That is the real tragedy. There is no inevitability here. Dr Robert Walley, director of the Canadian-based group of Catholic obstetricians and gynaecologists  MaterCare International describes maternal mortality rather more accurately as 'an international disgrace'.

Read more

Dr Walley will be speaking at SPUC's forthcoming conference on maternal mortality in developing countries and the pro-life response. This is a great opportunity to hear some of the world's bravest and most effective medics working in the toughest conditions in developing countries. Book now  for SPUC's "Abortion or maternal health?" conference, 20 March, The Regent Hall, London.

Tuesday, 14 February 2012

Abortion and Slavery - Part II

This is the second part of our series exploring the parallels between Abortion and Slavery. Read the first part here.

Systems of slavery are always open to the most horrific abuses of human dignity. The horrors of slavery in the New World were compounded by the belief that persons of African origin were racially inferior to those of European origin. When the trade began this was perhaps an implicit assumption but over the generations it hardened into a firmly held conviction and ‘scientific’ theories, such as that of Darwinian evolution, were advanced in its favour. One author claimed that ‘the Negro was exactly intermediate between the superior order of beasts such as elephant, dog and orangutan, and Europeans or white men.’[1]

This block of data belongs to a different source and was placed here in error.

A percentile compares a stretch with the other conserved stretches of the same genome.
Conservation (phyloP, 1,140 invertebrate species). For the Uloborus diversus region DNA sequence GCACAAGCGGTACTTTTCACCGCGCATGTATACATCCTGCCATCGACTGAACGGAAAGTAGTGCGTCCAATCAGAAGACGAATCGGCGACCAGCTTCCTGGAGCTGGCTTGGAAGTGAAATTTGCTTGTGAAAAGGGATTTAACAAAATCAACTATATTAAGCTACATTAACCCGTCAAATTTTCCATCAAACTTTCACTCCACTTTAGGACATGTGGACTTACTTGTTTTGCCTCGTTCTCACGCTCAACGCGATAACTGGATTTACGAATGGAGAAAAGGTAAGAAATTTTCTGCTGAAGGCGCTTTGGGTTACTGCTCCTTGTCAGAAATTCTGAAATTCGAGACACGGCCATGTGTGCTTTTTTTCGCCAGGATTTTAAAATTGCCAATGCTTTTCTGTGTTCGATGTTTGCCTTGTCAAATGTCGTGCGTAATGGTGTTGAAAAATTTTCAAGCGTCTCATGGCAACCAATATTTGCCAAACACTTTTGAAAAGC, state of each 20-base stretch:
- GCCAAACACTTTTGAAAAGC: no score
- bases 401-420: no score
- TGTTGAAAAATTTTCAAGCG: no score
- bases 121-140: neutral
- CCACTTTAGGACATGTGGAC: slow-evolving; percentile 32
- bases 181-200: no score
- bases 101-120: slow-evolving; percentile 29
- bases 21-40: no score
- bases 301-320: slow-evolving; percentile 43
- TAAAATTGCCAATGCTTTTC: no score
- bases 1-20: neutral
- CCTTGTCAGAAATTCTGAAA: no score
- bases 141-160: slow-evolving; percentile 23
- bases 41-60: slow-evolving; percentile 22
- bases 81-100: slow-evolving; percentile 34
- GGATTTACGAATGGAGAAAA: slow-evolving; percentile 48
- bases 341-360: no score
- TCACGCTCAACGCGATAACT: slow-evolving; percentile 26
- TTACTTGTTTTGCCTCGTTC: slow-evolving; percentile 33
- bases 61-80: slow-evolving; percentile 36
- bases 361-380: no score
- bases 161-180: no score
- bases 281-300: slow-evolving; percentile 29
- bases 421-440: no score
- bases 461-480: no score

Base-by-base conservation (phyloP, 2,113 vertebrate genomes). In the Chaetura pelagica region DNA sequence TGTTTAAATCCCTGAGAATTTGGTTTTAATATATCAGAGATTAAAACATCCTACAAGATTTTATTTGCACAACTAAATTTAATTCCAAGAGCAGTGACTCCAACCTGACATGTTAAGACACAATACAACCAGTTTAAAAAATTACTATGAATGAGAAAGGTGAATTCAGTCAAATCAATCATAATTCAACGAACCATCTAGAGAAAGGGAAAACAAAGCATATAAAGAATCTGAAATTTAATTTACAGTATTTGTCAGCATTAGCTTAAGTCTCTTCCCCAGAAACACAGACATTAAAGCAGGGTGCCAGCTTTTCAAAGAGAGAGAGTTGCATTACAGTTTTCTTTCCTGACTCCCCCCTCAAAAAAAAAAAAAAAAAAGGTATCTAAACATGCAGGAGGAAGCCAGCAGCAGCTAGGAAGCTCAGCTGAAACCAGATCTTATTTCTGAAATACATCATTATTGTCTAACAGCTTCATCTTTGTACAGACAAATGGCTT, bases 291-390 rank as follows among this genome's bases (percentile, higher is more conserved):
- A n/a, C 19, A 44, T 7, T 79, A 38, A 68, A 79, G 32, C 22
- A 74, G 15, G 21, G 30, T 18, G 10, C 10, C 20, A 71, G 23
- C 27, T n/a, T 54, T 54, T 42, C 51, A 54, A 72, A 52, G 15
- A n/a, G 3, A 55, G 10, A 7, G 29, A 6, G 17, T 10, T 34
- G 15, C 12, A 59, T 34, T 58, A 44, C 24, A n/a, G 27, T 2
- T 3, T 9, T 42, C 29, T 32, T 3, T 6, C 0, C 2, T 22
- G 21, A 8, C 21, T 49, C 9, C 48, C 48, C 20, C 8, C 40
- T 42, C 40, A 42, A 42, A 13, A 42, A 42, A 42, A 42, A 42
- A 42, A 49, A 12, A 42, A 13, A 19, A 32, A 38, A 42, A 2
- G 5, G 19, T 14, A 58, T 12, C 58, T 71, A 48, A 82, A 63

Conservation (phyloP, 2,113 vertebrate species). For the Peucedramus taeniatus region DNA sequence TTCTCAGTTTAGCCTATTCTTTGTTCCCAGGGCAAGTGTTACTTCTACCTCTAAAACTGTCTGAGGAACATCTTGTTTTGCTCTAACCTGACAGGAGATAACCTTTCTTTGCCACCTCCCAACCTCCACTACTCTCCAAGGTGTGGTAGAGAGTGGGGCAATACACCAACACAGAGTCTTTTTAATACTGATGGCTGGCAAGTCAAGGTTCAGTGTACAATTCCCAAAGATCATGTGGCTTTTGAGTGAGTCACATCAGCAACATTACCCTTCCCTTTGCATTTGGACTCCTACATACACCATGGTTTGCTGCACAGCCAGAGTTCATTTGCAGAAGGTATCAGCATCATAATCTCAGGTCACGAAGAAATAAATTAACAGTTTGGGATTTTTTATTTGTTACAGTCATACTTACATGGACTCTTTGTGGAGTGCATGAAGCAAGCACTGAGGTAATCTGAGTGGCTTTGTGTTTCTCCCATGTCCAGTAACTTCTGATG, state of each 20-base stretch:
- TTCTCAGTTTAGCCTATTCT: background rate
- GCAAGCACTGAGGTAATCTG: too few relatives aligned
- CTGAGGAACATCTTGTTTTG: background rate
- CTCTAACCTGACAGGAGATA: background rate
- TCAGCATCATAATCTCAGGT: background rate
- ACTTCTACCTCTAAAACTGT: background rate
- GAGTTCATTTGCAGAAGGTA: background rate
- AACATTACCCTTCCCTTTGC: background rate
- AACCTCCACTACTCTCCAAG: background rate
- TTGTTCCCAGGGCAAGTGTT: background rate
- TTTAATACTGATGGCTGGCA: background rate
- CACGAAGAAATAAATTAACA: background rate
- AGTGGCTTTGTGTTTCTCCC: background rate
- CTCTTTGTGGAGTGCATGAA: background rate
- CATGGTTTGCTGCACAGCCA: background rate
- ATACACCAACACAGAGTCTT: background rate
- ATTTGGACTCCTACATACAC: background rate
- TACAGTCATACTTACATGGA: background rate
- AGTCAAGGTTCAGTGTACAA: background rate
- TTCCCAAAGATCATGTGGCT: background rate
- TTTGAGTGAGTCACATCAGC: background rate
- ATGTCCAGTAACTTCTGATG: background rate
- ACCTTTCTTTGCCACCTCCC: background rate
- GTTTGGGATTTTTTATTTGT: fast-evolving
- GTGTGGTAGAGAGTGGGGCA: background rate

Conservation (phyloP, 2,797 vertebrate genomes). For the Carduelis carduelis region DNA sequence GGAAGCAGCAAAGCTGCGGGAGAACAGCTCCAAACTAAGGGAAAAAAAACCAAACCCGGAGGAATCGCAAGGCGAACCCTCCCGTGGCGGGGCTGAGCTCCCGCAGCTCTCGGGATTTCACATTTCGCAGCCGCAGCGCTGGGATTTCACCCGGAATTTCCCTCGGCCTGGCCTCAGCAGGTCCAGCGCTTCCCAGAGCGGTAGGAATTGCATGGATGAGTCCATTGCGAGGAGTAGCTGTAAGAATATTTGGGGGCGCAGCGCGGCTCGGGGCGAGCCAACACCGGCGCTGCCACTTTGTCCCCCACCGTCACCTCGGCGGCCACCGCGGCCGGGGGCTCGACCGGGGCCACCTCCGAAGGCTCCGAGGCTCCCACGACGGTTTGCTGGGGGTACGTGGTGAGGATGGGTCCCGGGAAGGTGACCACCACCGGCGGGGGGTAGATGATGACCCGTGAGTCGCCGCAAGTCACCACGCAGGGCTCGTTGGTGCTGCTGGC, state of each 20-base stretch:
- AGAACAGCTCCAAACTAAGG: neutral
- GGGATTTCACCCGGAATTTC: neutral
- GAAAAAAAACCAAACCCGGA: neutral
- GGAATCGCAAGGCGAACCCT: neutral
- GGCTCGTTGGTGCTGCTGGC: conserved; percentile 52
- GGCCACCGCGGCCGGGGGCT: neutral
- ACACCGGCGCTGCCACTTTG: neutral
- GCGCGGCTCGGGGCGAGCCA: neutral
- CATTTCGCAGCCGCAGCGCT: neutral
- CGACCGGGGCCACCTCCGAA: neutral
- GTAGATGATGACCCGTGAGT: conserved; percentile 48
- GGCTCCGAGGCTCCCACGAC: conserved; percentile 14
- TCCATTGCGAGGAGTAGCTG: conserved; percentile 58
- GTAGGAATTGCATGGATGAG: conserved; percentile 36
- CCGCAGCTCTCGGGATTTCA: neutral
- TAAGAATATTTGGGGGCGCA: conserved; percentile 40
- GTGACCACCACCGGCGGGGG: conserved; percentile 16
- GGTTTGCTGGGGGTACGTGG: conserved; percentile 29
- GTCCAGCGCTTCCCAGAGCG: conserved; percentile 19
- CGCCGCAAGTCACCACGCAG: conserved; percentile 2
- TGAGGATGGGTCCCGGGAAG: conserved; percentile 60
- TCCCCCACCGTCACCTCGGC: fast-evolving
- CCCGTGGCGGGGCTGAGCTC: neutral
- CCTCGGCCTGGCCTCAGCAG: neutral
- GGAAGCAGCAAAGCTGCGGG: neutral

This inferiority was written into law; for example in 1857, as a result of the Dred Scott case, the Supreme Court of the United States judged that that those of African descent could not be considered as citizens. The Chief Justice said that the framers of the Constitution considered the negros as ‘beings of an inferior order, and altogether unfit to associate with the white race, either in social or political relations, and so far inferior that they had no rights which the white man was bound to respect'.[2] As blacks were inferior so they could be exploited for the benefit of white men. ‘Human rights in society are relative, not absolute’ another author wrote ‘and every living creature should be entrusted with just so much liberty as is for the general good and no more.'[3]

These attitudes are clearly paralleled today by those who deny the humanity of the unborn child. Abortion advocates have created pseudo-scientific theories to deny the reality of human life in the womb. They too believe that human rights are ‘relative, not absolute’ and that thus the unborn child can be killed for almost any perceived benefit for the mother or society. They too hide the reality of abortion behind the veil of legality and a facade of respectability.